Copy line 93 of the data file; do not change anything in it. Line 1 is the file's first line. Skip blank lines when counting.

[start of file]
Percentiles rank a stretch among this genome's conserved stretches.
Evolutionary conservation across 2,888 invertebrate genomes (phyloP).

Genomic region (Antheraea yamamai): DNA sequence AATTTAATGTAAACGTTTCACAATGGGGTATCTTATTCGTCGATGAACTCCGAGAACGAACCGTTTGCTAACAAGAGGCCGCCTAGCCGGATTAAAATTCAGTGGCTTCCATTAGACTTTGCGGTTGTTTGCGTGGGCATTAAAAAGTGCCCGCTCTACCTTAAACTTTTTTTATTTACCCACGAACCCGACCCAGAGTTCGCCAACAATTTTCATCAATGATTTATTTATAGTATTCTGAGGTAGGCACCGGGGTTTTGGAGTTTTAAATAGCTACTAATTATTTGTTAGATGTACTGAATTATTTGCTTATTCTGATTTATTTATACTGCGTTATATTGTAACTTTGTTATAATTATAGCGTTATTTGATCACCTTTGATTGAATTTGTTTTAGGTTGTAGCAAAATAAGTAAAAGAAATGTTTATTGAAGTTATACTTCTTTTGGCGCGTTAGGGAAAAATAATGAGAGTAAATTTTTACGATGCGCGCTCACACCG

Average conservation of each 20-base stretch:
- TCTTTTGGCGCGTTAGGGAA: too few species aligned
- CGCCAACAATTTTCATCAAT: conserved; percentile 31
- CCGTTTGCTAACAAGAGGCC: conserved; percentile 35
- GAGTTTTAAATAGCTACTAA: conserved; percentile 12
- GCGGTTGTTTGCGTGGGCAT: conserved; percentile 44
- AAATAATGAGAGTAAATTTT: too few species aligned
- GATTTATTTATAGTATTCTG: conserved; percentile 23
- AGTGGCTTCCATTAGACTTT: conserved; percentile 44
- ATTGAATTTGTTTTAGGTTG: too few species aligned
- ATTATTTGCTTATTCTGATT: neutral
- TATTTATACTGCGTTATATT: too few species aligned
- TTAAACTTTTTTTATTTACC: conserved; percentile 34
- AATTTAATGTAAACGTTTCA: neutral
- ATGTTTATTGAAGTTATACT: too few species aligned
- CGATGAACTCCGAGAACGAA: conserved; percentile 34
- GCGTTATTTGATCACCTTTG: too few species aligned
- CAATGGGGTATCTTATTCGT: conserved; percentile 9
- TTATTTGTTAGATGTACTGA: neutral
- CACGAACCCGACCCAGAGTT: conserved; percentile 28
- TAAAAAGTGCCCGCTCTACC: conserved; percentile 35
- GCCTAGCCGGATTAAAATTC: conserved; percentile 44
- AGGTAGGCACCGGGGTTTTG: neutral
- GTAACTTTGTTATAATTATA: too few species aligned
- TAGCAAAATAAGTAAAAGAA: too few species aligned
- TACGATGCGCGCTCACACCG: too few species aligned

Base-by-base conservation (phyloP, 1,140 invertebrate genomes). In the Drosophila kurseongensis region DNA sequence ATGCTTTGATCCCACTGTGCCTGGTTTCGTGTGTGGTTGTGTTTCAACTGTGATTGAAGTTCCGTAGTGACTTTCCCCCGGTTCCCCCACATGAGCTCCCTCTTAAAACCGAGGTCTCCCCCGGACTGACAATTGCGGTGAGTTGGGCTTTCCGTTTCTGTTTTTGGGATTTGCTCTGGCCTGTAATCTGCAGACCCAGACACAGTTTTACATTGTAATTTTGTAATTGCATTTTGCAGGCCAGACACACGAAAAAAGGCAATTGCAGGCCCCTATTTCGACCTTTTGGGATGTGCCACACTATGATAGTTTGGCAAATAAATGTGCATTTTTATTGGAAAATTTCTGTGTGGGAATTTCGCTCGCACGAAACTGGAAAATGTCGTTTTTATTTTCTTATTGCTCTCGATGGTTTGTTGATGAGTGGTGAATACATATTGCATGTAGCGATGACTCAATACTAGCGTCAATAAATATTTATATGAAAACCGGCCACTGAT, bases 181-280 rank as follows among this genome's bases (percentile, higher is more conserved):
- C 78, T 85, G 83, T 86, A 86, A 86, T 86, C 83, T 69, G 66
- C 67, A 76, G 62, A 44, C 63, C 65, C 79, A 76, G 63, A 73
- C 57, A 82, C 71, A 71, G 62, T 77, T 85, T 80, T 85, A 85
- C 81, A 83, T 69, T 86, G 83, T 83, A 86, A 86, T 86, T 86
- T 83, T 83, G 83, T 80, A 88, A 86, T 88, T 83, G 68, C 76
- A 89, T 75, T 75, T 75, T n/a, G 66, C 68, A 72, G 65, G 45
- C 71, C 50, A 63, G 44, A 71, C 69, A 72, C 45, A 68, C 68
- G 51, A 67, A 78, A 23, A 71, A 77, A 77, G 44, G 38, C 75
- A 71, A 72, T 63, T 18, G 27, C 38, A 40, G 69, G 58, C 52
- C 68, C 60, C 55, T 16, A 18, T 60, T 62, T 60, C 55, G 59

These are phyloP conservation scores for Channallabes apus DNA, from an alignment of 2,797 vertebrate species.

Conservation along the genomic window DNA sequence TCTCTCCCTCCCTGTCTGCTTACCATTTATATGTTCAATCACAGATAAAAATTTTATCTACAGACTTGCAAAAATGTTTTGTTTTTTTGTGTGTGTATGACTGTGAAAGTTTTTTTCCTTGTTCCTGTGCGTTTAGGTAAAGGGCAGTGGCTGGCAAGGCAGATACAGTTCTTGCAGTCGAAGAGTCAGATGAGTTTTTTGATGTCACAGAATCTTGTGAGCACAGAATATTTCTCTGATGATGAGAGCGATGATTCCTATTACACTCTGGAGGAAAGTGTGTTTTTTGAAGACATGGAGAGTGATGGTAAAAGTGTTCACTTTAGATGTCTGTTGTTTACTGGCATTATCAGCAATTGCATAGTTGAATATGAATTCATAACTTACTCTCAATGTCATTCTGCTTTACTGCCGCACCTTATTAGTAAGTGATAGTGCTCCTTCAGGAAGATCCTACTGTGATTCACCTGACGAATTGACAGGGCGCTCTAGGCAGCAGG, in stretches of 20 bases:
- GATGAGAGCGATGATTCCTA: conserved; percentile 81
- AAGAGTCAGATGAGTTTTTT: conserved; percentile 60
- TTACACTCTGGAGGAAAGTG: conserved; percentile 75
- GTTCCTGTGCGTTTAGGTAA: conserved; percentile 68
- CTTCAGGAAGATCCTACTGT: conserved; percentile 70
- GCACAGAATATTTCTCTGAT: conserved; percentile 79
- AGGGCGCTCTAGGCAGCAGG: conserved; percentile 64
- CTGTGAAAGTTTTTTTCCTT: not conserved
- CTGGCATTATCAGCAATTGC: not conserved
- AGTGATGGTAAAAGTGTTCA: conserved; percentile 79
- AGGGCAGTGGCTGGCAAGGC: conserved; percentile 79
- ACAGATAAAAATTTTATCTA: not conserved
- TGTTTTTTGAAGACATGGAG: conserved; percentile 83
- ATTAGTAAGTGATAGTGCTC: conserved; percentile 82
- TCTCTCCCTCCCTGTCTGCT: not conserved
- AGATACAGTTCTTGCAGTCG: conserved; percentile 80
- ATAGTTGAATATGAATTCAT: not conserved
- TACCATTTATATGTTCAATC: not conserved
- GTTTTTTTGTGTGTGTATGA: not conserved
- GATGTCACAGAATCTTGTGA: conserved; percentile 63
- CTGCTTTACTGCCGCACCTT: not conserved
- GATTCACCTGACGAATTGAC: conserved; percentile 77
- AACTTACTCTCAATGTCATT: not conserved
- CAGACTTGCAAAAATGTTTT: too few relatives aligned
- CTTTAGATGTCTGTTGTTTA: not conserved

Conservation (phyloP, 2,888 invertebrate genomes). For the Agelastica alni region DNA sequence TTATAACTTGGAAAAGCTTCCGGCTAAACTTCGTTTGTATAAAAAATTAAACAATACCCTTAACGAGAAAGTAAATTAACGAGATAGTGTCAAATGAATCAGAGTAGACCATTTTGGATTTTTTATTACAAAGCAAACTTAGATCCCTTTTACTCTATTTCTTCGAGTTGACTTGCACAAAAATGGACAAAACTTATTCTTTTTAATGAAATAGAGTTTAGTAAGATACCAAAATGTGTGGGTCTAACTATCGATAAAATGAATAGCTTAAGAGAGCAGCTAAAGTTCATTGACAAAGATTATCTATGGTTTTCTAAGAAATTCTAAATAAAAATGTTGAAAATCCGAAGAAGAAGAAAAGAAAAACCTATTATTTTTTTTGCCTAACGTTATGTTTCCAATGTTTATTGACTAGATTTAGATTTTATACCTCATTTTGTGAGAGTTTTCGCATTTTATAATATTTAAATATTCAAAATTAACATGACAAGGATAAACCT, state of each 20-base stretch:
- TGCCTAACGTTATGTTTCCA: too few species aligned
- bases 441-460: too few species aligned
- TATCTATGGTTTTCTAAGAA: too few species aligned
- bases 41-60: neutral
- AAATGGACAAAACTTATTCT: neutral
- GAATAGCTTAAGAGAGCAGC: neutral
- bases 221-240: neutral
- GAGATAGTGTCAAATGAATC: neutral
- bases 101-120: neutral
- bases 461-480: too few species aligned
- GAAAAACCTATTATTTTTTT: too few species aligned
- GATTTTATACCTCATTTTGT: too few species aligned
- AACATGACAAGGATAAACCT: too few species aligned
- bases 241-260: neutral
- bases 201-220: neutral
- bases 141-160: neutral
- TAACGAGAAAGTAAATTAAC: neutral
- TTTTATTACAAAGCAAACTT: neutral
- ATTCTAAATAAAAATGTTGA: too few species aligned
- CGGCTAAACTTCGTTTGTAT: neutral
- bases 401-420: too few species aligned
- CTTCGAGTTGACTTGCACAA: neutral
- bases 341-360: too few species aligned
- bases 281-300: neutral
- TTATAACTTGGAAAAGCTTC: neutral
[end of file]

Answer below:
- TTATAACTTGGAAAAGCTTC: neutral